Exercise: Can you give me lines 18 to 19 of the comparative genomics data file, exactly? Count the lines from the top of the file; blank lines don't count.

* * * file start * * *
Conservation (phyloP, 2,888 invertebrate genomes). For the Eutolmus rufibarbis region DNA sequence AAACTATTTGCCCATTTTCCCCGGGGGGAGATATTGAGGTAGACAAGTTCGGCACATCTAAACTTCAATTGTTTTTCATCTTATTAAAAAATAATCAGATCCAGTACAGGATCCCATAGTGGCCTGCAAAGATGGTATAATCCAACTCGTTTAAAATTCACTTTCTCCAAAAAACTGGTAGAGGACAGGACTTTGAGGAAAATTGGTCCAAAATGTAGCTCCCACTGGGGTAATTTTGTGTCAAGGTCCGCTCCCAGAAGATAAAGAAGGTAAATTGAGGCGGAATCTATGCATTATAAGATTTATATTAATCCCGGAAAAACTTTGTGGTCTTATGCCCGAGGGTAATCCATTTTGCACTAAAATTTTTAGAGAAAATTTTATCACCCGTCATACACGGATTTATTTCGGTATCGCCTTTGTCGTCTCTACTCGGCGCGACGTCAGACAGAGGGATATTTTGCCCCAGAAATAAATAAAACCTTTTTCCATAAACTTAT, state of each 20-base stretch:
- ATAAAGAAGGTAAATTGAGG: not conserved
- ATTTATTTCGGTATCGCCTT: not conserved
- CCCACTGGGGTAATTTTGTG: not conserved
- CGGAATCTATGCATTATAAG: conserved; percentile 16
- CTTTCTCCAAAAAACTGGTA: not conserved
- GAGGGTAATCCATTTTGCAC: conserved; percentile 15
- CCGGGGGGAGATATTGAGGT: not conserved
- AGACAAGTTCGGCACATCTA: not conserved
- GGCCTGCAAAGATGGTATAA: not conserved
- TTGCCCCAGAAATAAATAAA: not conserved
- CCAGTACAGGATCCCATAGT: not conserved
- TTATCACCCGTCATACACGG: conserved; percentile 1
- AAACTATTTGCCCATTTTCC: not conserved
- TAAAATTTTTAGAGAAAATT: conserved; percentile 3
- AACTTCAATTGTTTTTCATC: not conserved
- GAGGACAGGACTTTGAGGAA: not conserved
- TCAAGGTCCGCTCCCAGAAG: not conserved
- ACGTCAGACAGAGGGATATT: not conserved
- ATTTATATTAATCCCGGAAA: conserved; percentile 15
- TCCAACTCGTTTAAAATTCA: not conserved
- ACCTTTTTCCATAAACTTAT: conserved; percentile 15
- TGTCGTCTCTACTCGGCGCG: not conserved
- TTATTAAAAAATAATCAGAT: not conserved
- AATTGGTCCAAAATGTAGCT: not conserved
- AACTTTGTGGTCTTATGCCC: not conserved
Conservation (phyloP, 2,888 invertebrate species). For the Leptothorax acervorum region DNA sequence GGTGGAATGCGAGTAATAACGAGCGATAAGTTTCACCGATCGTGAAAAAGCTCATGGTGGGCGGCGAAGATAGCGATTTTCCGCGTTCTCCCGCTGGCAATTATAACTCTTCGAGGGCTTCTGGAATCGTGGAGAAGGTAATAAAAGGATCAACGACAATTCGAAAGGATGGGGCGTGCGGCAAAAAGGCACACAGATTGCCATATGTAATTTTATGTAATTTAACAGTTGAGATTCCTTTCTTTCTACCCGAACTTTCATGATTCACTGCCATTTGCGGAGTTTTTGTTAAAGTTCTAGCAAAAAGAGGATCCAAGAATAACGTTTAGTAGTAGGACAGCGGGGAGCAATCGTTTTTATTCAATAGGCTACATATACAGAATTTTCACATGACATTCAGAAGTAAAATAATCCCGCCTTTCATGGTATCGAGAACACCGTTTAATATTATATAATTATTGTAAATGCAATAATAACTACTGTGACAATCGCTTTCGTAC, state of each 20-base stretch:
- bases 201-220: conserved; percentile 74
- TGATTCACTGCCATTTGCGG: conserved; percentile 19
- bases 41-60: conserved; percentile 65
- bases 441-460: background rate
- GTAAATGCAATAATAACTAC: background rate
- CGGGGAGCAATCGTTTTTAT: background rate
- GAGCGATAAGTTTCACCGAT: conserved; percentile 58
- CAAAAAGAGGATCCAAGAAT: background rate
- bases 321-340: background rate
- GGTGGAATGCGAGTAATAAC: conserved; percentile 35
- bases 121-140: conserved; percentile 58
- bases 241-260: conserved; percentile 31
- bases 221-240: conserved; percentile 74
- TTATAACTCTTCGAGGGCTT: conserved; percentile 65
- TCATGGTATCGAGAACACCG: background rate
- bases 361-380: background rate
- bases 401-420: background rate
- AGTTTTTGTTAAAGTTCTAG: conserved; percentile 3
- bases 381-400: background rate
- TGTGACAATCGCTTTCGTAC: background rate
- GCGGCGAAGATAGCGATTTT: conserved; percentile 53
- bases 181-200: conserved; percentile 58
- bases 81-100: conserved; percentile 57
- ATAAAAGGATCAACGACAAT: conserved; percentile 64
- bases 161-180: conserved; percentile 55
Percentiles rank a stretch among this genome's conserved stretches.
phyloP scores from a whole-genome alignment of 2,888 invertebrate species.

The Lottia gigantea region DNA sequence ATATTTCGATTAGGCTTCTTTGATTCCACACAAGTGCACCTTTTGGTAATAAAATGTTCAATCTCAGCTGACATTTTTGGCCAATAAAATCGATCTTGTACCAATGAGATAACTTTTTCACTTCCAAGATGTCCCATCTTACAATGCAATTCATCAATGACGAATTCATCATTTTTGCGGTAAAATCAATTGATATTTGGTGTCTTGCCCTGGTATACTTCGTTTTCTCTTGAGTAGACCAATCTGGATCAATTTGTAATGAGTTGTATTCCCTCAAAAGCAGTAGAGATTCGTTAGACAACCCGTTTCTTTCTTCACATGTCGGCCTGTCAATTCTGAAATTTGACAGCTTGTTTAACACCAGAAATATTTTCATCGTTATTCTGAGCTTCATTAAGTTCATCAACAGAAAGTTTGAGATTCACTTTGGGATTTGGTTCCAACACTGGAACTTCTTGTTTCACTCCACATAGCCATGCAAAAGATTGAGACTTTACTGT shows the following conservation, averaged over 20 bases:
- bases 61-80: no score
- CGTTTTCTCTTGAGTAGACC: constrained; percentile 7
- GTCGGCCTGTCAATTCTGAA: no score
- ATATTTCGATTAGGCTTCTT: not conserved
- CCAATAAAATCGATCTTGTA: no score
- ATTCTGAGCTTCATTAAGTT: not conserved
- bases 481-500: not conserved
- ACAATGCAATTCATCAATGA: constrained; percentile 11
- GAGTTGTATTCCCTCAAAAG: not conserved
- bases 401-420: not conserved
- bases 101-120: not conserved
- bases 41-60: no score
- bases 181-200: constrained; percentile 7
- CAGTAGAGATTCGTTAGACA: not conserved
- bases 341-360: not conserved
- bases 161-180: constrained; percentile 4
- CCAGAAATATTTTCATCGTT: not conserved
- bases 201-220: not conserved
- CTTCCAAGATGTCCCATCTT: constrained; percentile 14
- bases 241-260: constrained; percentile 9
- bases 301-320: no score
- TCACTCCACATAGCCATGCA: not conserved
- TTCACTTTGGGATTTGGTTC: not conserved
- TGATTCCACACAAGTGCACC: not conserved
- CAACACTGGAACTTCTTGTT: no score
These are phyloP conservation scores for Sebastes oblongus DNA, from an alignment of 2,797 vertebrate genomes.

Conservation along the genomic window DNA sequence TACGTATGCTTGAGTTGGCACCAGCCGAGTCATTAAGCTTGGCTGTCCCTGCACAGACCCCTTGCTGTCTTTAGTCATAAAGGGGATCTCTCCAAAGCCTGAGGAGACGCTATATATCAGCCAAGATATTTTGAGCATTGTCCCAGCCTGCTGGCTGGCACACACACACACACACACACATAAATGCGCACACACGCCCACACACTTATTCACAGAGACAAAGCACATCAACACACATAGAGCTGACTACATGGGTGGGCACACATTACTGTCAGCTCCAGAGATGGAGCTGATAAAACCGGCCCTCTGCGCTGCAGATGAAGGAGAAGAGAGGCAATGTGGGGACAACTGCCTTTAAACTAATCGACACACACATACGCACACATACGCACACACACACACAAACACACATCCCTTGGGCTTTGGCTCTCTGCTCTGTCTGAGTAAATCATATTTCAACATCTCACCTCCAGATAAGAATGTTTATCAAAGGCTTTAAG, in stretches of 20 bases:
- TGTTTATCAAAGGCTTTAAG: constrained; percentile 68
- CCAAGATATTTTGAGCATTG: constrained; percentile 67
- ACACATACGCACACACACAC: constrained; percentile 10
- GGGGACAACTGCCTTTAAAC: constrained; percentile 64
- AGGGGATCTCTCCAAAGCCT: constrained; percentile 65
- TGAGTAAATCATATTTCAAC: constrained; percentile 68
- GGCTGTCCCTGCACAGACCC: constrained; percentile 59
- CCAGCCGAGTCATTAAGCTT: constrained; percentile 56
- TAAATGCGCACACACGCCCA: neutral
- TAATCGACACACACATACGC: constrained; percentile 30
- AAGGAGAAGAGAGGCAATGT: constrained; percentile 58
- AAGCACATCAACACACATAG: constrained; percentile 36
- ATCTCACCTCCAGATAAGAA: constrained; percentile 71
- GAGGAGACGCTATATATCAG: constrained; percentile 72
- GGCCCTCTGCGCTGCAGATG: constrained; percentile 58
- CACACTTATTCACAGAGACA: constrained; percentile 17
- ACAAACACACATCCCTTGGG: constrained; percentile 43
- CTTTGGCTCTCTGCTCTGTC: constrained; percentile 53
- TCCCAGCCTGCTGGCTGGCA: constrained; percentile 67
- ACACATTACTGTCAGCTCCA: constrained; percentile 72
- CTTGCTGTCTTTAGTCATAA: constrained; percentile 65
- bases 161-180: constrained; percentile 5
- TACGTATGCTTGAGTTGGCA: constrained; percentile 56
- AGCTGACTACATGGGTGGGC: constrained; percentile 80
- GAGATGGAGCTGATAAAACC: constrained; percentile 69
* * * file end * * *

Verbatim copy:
- TCAAGGTCCGCTCCCAGAAG: not conserved
- ACGTCAGACAGAGGGATATT: not conserved